"When spring came, even the false spring, there were no problems except where to be happiest." Youth, strength, joy of love, pride o? poverty, delight in the city where he lived with his wife and child-all these fused into happiness, sheer happiness: rare in any good 20th Century author--rarer still in Hemingway. Memory may have gilded matters, but the facts as they were have less relevance than the memory.
But it is not gauzy Arcadian happiness; it is related closely to his work: to the sense that he was free of newspaper work and was settling firmly to his true vocation, that he had made the rock-deep right decision and was growing. To appreciate this fully, we must understand that he had been no mere cub reporter. He had been a responsible correspondent entrusted by a large newspaper and a syndicate with important assignments. For example, he covered the Genoa Economic Conference in April, 1922, the Greco-Turkish war later that year; he interviewed Clemenceau and Mussolini. (His comments on the latter, which he wrote when he was 23, were, as Charles Fenton points out, remarkably prescient.) He had given up a potentially big career, he had the responsibility of a wife and infant, and he had now cut himself loose even from occasional journalism. Influenced most immediately by Lardner and Anderson and Stein, and positively enjoined by the last to quit reporting, he had set out to find himself, and he knew, in his blood and bones, that he was succeeding.
In this book then we are in some degree present at one of the epochal moments in 20th Century literature: Hemingway's forging of his prose. What makes the joy in the book specially poignant is not only that we know now it was the high period of his life; the author himself, looking back after 35 years to the time when he was happiest, seems to know that he knew then that he would never be happier, stronger in his work, more imperial. Speaking of why he did not include the old man's suicide, which is implied, in his story "Out of Season": "This was omitted on my new theory that you could omit anything if you knew what you omitted and the omitted part would strengthen the story and make people feel something more than they understood."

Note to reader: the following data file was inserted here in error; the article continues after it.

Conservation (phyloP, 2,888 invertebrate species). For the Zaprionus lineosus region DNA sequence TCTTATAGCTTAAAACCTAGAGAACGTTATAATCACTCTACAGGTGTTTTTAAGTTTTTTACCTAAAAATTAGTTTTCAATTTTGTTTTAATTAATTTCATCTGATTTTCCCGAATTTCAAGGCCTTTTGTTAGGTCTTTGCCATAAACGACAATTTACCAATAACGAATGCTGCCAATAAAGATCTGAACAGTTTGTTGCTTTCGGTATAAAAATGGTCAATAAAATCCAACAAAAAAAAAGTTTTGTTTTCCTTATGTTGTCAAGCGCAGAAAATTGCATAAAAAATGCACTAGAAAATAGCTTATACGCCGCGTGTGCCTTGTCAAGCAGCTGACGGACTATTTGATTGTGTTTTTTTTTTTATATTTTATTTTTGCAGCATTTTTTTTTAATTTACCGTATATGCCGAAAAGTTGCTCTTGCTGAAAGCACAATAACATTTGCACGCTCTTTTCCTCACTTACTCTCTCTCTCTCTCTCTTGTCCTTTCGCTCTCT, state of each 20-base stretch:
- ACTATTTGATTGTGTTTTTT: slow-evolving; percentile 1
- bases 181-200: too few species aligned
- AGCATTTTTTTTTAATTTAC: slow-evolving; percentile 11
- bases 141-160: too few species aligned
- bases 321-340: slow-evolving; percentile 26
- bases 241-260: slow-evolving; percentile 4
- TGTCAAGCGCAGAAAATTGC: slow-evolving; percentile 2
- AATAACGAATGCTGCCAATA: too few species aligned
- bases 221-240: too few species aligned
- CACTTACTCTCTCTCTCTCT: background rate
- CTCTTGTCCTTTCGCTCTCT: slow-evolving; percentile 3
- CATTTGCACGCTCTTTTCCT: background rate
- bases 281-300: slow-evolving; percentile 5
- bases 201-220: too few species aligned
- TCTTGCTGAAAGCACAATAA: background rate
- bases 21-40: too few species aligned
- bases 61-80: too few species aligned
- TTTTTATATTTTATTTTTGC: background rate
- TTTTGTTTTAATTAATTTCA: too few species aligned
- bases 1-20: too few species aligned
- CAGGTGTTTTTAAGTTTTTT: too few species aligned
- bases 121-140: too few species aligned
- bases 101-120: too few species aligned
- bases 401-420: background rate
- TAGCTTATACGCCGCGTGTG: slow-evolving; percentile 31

The evolution of understatement in his style-in his concept of art-connects with, among other matters, what he was learning from painters. (All his life painting was of prime importance to him.) "I was learning something from the painting of Cezanne that made writing simple true sentences far from enough to make the stories have the dimensions that I was trying to put in them."
His increasingly rigorous and effective reticence, his insistent lucidity, his rejection of the formalities and flourishes of pre-war literature with an accompanying implicit rejection of pre-war social falsities and pomposities--these touched quick nerves in his contemporaries around the world. Before he was thirty he was an immense literary power, one of the two or three most influential living writers of English. Faulkner took longer to become an influence. Joyce's influence, though more profound, was not so wide. For instance, Hemingway was the obvious stylistic father of Dashiell Hammett, as Hammett was of Chandler and of much lesser writers in the genre. Hemingway also had a strong influence outside of literature. It is impossible to conceive of Humphrey Bogart's film image without benefit of Hammett and Chandler and also without the direct influence of Hemingway abroad. As recent a film as The Hustler is virtually unimaginable--not only in story but in cinematic method--without the prior existence of Hemingway. I do not cite these examples as major art but only as evidence of his staggeringly large pervasive influence.
To younger readers, those who came to Hemingway after World War II, he could not possibly look the same as to previous generations because the later group saw him in a different context. (The different audience that Gertrude Stein said he needed?) Those who began to read him in the mid-20's, or soon after, experienced a small epiphany, saw a powerful and incredibly timely writer appear, almost as a savior bringing curt truth to a windy and shaken society. Change ensued. The first newly published book of Hemingway's that I read was Death in the Afternoon (1932), and I can remember the quiet shock it caused among my friends, a shock allayed by Winner Take Nothing, then amplified by Green Hills of Africa. By the time we all reached For Whom the Bell Tolls, Hemingway was just another writer, in the sense that he now wrote good books and bad books, or books with good and bad components in them. Even when he was better than good, he was not a god any more. The savior was gone, replaced by Papa who, it seemed, could not function--as a novelist, at least - without a war to stimulate him. Of his two novels unconnected with war. To Have and Have Not prepared us long ago for the vacuities of The Old Man and the Sea. Across the River and Into the Trees is almost an allegory of the author longing for past wars. His short stories, which contain his finest work, are much less dependent on war; but they dwindled away in the late 30's, and he published no story of consequence after 1940.